“Now let’s be clear, I’m not proposing a merger—that would be impossible, or anything even remotely close, but how about running together? It could work something like this, we have two doubleheaders per season, one in the east and one in the west. One would be held at a Grand-Am track, the other at an ALMS venue. One would have the Grand-Am on Saturday, the other on the Sunday. We could alternate the sites from year-to-year. Alternatively, we could hold a third doubleheader on a “neutral” site.

Those who know Roger know that he is devoutly religious and using that analogy he said, “I’m a Baptist and I believe in that, but the Methodists have their own way of doing things, so why not let them shine. Fans could enjoy the two series for what each does best. This would surely be for the benefit of both series, let alone for sports car fans in general.”

Although there was much more to this discussion, hopefully this has hit the high points. Edmondson concluded with an important point, “I think that there is a broad misconception in the media, among fans, and even among some teams that if one or the other series would just go away then sports car racing would somehow grow. I believe that Scott and I both understand that this is not the case and that there is more to be gained by accepting that we are different.”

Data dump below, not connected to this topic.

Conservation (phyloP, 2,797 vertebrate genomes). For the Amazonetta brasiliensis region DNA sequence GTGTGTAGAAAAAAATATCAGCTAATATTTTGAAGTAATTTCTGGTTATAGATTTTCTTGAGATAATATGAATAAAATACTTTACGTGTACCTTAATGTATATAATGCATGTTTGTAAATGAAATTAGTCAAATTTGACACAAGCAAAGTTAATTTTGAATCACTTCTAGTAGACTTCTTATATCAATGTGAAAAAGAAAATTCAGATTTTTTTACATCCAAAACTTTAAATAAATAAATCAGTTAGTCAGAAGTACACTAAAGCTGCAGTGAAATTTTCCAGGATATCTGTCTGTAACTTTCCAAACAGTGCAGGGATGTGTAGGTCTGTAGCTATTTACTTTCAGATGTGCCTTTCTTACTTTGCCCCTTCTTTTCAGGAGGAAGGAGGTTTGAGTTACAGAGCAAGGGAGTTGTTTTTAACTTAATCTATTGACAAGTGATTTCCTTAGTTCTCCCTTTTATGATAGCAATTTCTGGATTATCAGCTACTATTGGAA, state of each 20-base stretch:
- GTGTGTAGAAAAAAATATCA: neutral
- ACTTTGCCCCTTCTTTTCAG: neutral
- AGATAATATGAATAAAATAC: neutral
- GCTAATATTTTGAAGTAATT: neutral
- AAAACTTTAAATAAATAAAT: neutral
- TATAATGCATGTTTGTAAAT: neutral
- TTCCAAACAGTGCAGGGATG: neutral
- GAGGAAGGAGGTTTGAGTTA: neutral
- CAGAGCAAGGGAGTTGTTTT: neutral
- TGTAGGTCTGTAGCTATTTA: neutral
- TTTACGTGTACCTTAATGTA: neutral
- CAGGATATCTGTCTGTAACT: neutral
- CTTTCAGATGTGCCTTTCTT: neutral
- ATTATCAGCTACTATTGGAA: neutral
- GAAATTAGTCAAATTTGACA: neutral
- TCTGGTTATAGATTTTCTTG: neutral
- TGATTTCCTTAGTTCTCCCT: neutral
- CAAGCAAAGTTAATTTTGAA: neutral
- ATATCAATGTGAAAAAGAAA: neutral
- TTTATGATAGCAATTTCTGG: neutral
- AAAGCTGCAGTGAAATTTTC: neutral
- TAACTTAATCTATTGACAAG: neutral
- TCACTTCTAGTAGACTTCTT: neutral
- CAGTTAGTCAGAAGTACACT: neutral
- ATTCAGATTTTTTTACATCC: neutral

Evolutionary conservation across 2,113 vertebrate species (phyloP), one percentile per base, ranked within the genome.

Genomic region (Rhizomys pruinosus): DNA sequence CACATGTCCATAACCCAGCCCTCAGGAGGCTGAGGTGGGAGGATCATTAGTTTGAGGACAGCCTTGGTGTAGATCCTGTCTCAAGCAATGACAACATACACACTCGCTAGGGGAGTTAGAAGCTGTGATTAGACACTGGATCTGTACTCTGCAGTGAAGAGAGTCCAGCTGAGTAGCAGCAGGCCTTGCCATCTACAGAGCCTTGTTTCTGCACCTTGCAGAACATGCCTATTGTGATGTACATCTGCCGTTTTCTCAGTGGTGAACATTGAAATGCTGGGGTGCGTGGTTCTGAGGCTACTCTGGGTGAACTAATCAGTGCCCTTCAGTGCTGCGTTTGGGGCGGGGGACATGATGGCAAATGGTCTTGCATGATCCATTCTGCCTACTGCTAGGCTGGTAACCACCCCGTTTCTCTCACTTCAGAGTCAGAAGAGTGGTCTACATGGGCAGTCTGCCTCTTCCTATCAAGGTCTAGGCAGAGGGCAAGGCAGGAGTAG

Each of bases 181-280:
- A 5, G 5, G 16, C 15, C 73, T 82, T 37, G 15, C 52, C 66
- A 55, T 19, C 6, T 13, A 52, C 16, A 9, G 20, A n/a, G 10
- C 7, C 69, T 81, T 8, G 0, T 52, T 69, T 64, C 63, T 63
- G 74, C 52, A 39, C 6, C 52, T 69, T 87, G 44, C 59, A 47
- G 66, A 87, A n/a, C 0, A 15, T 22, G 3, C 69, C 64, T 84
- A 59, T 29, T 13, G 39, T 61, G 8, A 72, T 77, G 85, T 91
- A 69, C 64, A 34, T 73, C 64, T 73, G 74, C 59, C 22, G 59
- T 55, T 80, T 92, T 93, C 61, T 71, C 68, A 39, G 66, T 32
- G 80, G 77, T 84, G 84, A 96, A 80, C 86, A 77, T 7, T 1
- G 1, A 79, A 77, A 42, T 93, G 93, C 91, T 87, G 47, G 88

Some editorial comments about the proposal—in addition to seconding the idea:

Edmondson’s geographical notion is laudable but perhaps a bit difficult as both series have most of their strong venues clustered in the east. However, that needn’t be a problem. Every ALMS team would relish the opportunity to race at Watkins Glen while every GA squad would love to run at Road Atlanta or Mosport. Perhaps a simple way to get this off the ground would be to set a joint date at a neutral site. Mid-Ohio would be a natural, as both series have proven popular there. I’ll offer to flip the coin to see who goes on Sunday or Saturday.